1. #1
    I am looking at purchasing a large thermwood router (See Pic)
    Click image for larger version. 

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    I guess this machine must weigh around 6 ton. What would be the correct way to load it onto a lorry?

    Thanks
    Gav
    CNC routing and prototyping services www.cncscotland.co.uk

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  2. #2
    Anything that's rated to lift that weight, overhead crane, hiab, forklift. Depends on what you have available at BOTH ends & also access available at both ends. If your buying this from a Company they may also want a method statement/risk assesment for their H&S officer.

  3. #3
    Better yet get them to load it. The unloading is more likely to be the problem, but I guess you will end up using a hiab. G.

  4. #4
    If you have to ask this question I query whether you are the right person to be doing this move ?

    Sorry if this sounds a bit harsh but 6 people don't throw one of these on their shoulders, there is a lot to take into account as regards how it's lifted to prevent distortion etc.
    John S -

  5. #5
    Where is that from? Looks like some sort of repo warehouse. Did they have any more?

  6. #6
    Quote Originally Posted by gavztheouch View Post
    What would be the correct way to load it onto a lorry?
    It's a big lump and best left to the professionals rather than trying to do it yourself. Find a local company who can supply a Hiab and driver(s).

  7. #7
    Where is that from? Looks like some sort of repo warehouse. Did they have any more?
    The machine in the pic is from a rep site in america not the exact machine I bought.

    If you have to ask this question I query whether you are the right person to be doing this move ?

    Sorry if this sounds a bit harsh but 6 people don't throw one of these on their shoulders, there is a lot to take into account as regards how it's lifted to prevent distortion etc.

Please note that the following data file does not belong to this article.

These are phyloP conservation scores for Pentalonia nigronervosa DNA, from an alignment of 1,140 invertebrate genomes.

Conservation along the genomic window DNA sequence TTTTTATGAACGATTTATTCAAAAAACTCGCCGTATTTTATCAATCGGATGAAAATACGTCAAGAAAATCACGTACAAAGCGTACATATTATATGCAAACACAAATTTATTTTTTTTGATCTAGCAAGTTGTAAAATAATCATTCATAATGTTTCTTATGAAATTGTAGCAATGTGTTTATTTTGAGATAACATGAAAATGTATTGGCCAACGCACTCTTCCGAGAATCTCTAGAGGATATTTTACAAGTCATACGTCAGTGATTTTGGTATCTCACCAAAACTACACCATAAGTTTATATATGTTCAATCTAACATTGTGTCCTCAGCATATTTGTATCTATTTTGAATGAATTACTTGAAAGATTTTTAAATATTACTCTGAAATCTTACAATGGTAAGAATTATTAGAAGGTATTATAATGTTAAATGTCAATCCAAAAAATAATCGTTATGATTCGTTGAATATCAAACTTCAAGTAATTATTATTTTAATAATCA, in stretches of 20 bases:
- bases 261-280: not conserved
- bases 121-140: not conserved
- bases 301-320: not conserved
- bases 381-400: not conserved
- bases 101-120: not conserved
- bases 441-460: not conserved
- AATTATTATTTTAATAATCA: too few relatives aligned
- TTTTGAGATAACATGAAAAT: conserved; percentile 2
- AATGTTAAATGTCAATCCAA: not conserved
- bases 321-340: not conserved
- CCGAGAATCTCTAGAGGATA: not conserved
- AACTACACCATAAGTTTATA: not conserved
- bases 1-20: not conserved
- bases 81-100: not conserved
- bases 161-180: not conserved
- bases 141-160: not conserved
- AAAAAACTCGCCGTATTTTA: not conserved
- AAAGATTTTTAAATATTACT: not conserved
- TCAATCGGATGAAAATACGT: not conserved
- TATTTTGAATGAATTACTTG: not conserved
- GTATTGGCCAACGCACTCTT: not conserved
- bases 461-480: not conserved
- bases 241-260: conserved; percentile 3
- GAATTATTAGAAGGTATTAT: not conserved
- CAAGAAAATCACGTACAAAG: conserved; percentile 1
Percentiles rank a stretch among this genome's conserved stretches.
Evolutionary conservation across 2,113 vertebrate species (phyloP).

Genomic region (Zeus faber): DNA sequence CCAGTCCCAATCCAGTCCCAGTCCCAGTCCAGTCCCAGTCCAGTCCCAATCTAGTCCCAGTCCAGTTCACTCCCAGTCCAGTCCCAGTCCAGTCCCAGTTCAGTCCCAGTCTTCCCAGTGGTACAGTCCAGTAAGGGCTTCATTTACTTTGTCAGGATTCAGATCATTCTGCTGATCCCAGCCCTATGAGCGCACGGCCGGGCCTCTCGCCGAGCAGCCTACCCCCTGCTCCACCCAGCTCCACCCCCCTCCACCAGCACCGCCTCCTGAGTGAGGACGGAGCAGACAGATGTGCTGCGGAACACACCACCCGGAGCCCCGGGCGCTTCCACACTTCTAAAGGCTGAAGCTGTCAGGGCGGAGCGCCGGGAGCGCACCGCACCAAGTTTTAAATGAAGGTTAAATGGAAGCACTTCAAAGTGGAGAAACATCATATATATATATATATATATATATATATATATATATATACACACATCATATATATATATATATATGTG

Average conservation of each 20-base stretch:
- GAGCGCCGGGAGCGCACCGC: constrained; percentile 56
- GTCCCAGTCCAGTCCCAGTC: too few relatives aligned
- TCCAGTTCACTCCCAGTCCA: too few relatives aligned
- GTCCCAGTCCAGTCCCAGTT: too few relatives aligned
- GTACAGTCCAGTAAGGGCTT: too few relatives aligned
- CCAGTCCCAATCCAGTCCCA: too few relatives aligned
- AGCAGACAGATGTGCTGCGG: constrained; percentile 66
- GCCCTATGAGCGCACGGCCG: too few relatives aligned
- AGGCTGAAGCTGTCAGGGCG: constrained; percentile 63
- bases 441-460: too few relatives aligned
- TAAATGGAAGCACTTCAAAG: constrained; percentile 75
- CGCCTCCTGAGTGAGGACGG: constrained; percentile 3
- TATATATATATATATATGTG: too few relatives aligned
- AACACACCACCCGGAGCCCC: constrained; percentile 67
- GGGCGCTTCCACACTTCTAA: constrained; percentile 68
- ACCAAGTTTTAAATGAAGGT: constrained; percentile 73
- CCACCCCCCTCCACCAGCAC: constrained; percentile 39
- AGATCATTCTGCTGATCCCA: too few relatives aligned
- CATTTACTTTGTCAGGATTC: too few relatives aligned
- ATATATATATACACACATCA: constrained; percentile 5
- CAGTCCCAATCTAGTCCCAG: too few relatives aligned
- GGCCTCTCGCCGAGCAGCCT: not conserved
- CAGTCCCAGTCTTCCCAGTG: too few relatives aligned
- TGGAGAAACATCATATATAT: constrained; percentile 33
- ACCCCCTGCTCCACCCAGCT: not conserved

I don't indend on doing the move myself just making sure it gets done right, or as close to right as possible the machine is being sold as scrap so its a bit of a salvage job. I have a few options the best of which would be a hiab capable of lifting this, as most are rated at below 3. The other option is a flatbed trailer loaded with a forklift, the tines would need to be long enough to get the full way under the machine. If I use a forklift, I could lift it all the way outside of the building and onto the lorry in one go, otherwise I would need for toe jacks and machine skates or the forklift again to take it outside to the hiab.

    The problem is my end as I only have two telehandlers rated at 3ton each. So I might need use both, one each side of the lorry,lift the machine and then move the lorry forward and lower the router. Cover the machine with a hap for the meantime and then rent a bigger forlift to lift into place.

    For the lift I plan to centralise the weight as best as possible, lock all axis in place, spread the forklift tines as wide as possible and cross my fingers.
    CNC routing and prototyping services www.cncscotland.co.uk

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  8. #8
    Have a ring round machinery movers. many have fork trucks made for doing this, they are very big on capacity but can only lift 3 or 4 feet so they only need low masts to get into low buildings.

    When i bought my big CNC from an auction I used the company who were already there doing work to save money.
    they had one of these trucks and because my machine was blocked in by a 15 ton boring machine whey just drove in, picked the borer up, moved it to one side, then went back and picked my 3 tonne mill up and moved it outside.
    took all of 15 minutes to do all this.
    John S -

  9. #9
    When i bought my big CNC from an auction I used the company who were already there doing work to save money.
    Im hoping this is how it will work out in the end, I also bought it from a large auction and there is kit bigger than mine there, the chap who orginized the sale is looking around for me to see if anyone can do the whole job of moving the machine for me.
    CNC routing and prototyping services www.cncscotland.co.uk

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  10. #10
    Hi all,

    In the end it was a simple case of using a forklift ethier end to load. Turns out the machine was closer to 3ton so our forklift just managed to lift it off the lorry and into place.

    It took me about two days or so to get the router up and running and I am very impressed with the thermwood build, its no nonsence simple stuff, just heavy duty and well made. It uses 3.5" floppy disks for data transfer so im limited to 1.5mb per file, which for 2d profilling should be ok.

    If I have a breakdown im thinking about converting it to mach 3, so I can fix it myself and not have to rely on expensive thermwood parts and service.
    CNC routing and prototyping services www.cncscotland.co.uk

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